Visitors experience wonders of Aroostook County

Posted March 28, 2013, at 2:05 p.m.
Last modified March 28, 2013, at 6:50 p.m.

Every month, Portland-based Maine magazine takes its readers to a different part of the state through a regular feature titled 48 Hours. For the March edition — also the Food Issue — Editor Susan Grisanti and Associate Publisher Steve Kelly traveled to Aroostook County; Susan to Presque Isle and Steve to Fort Kent.

Neither had been to Aroostook before and both traveled with family members. After meeting Susan in Presque Isle and reading about the journeys of both writers, I decided to contact them to learn more about their impressions of places they had only imagined before this year.

“When I asked friends what I should do in Fort Kent, most replied with a puzzled look and ‘Why?'” Steve wrote. In our conversation, he confirmed that his plan to visit Aroostook in January evoked some skepticism. For Steve, however, “it was an amazing opportunity to explore a part of Maine I had never explored.”

Jackman was the farthest north he had been and he was attracted to the town at the end of Route 11. So Steve, his wife, Jocelyn, son Oskar, and adopted greyhound dog Happy took I-95 north to Smyrna where they cut over to Route 11 and arrived in Fort Kent at 9:30 p.m., seeing a coyote, a pair of moose and a doe with fawns on the way.

“I take Hap out for her nightly walk and look across the St. John River toward Canada,” he wrote, after settling in at the Northern Door Inn. “The night is still, with the exception of distant snowmobiles making their way toward town.”

The memory of that view lingered after he returned to Portland, along with impressions collected during the next two days in downtown Fort Kent, on the Lonesome Pine and 10th Mountain ski trails, at the Fort Kent Blockhouse, and in meals at Rock’s Family Diner, China Garden, Swamp Buck Restaurant and Long Lake Sporting Club in Sinclair.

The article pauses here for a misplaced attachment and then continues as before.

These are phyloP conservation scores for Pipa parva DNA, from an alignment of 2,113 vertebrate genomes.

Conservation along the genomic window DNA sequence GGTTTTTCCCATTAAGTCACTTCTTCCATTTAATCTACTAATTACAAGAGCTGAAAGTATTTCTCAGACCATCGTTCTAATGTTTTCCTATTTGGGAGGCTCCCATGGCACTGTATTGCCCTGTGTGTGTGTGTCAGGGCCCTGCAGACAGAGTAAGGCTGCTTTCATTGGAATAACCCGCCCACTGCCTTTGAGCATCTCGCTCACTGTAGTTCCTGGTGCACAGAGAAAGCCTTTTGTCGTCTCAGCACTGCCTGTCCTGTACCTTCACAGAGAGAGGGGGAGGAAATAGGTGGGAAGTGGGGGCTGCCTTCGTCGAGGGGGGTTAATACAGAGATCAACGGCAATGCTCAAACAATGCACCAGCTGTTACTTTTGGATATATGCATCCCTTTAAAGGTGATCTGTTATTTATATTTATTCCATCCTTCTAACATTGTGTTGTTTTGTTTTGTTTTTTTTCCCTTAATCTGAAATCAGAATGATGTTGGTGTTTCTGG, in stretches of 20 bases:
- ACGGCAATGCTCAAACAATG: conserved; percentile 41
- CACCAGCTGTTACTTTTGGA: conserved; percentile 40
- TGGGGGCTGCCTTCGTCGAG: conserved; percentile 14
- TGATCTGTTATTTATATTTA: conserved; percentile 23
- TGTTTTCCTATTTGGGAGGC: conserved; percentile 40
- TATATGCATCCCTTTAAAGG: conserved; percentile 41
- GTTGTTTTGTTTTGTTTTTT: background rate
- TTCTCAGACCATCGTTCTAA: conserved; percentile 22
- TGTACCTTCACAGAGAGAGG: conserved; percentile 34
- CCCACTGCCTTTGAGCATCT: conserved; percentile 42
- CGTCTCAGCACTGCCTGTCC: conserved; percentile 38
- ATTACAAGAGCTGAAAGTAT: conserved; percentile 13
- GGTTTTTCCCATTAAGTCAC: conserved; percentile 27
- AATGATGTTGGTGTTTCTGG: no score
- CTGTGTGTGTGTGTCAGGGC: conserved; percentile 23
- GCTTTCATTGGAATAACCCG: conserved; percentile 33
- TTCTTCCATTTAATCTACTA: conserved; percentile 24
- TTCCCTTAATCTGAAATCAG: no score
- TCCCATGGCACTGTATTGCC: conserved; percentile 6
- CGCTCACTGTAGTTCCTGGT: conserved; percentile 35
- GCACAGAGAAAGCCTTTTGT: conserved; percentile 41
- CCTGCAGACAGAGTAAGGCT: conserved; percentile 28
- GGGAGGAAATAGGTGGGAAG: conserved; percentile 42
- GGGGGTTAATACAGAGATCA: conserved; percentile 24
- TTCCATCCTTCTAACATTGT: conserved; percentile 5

“Everyone we met was really kind,” Steve said in our phone conversation, identifying the “warmth of the people” as the most memorable aspect of the trip.

He also was impressed with the sense of community evident in the attendance at Saturday mass at St. Louis Catholic Church, “with its strikingly beautiful filigree steeple,” and in the abundance of kids gathered at ski areas on both Saturday and Sunday.

“I thought there was a traffic accident in the middle of town,” he said recalling the police officer directing traffic as the church emptied after four o’clock mass. “Fort Kent is a strong Catholic town. Church is clearly an important activity. That level of community — people going out to church and interacting — was really lovely.”

At Lonesome Pine ski area he observed the community of young people dropped off by their parents for a day on the trails. “Lonesome Pine is a place to socialize and have fun,” he said, commenting on the kids’ good fortune to have such a place.

The Kennebunk native who has lived in Maine most of his life said this trip to Fort Kent was his first, but not his last.